Seed Conservation




Seed Conservation

Originally uploaded by Find Your Feet

After a ride across London in the wind and rain to work yesterday morning, it was good to arrive to a colourful story from one of our partners in India. Being a new member of the FYF team, I love these little sources of inspiration.

Our partner Sabla works in Rae Bareli, (Uttar Pradesh) one of the poorest districts in India. Sabla is empowering 1,500 women in Rae Bareli to bring about lasting changes to their lives by supporting women to organize themselves into self-help groups and to engage in environmentally sustainable horticultural activities which boost their income and increase the food available to their families.

Recently Sabla organized a procession to raise awareness around the importance of organic fertilizer and the conservation of seeds. It sounds like the women had a really great couple of days!

What can be a better way other than a procession on brightly painted bullock carts for creating awareness among the people?

The participants started gathering early for the activity and there was enthusiasm and excitement among us all. We then set off on a two day procession to nine villages in Rae Bareli, Uttar Pradesh, talking about the importance of organic fertilizers and the conservation of seeds. Over 600 women joined the procession along the way and over 1500 people came to see the video shows and plays we were putting on.

Articles on the procession were published in national newspapers like Hindustan, Dainik Jagran, Amar Ujala and Aaj.”

I have learnt a lot about sustainable agriculture since I started working at Find Your Feet. Dan, our Director, is an agronomist (as well as an anthropologist.) He recently completed a number of position papers for FYF and I think it might be useful to quote his paper on ‘sustainable agriculture and agricultural biodiversity’ to give a bit of context to the Sabla story:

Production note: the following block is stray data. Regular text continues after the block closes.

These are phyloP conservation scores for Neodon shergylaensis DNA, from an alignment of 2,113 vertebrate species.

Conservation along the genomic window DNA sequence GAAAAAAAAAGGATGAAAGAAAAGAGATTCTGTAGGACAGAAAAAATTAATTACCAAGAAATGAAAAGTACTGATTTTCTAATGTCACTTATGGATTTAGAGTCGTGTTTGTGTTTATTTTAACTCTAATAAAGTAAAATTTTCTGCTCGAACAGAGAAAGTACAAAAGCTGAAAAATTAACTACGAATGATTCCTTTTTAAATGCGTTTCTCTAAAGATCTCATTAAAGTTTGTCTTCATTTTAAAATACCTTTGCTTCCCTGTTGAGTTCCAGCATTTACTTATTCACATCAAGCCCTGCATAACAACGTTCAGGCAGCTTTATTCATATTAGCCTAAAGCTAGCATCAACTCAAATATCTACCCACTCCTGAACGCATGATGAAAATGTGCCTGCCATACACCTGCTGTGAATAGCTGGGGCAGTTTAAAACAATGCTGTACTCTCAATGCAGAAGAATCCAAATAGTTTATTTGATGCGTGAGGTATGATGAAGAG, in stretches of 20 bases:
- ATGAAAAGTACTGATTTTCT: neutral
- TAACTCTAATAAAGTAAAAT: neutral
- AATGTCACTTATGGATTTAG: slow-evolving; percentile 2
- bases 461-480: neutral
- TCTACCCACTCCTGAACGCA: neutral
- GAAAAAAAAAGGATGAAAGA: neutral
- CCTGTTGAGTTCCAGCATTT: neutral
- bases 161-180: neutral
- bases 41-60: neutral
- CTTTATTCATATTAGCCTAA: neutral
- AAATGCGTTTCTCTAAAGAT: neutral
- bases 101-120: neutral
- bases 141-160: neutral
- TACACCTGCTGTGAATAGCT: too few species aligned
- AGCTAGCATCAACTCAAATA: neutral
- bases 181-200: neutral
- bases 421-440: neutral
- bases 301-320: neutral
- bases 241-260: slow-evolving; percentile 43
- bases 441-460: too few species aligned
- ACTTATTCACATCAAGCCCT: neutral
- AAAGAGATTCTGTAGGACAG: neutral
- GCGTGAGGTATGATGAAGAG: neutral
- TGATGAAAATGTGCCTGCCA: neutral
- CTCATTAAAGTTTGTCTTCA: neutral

Whereas once husbandry methods such as time of planting, crop rotation, field rotation, intercropping or polycultures based on natural biological process were the predominant means of maintaining soil fertility and reducing pest infestation and the spread of diseases, this has been largely replaced by quick response external inputs in the form of inorganic fertilizers and pesticides together with higher yielding crop varieties bred for yield potential.

We have clearly prioritized production potential over systemic resilience with all its concomitant risks.”

In a nutshell biodiversity and the conservation of seeds is vital in ensuring the production of food now and in the future. For smallholder farmers living in developing countries, the loss of local crops represents a loss of choice that further heightens their vulnerability to food shortages.

The Sabla procession does not stand alone. I read an interesting article recently in Pambazuka by Astrid von Kotze: ‘The world food crisis: a ‘silent tsumami?’
“There has has been nothing silent,” she writes, “about environmentalists’ and farmers’ vigorous protests against the ‘green revolution’ with its dwindling of crop-biodiversity, against corporate agriculture based on GM technologies that prevent farmers from saving seeds for future years, against the partnership of Monsanto and Cargill as they began to control seed, fertiliser, pesticides, farm finance, grain collection, grain processing and livestock production.”

Clearly there are voices that need to be heard in the debate about responses to the world food crisis. Which is why it is maybe apt that I have kicked off this blog with an awareness raising procession involving 600 marginalised Indian women…!

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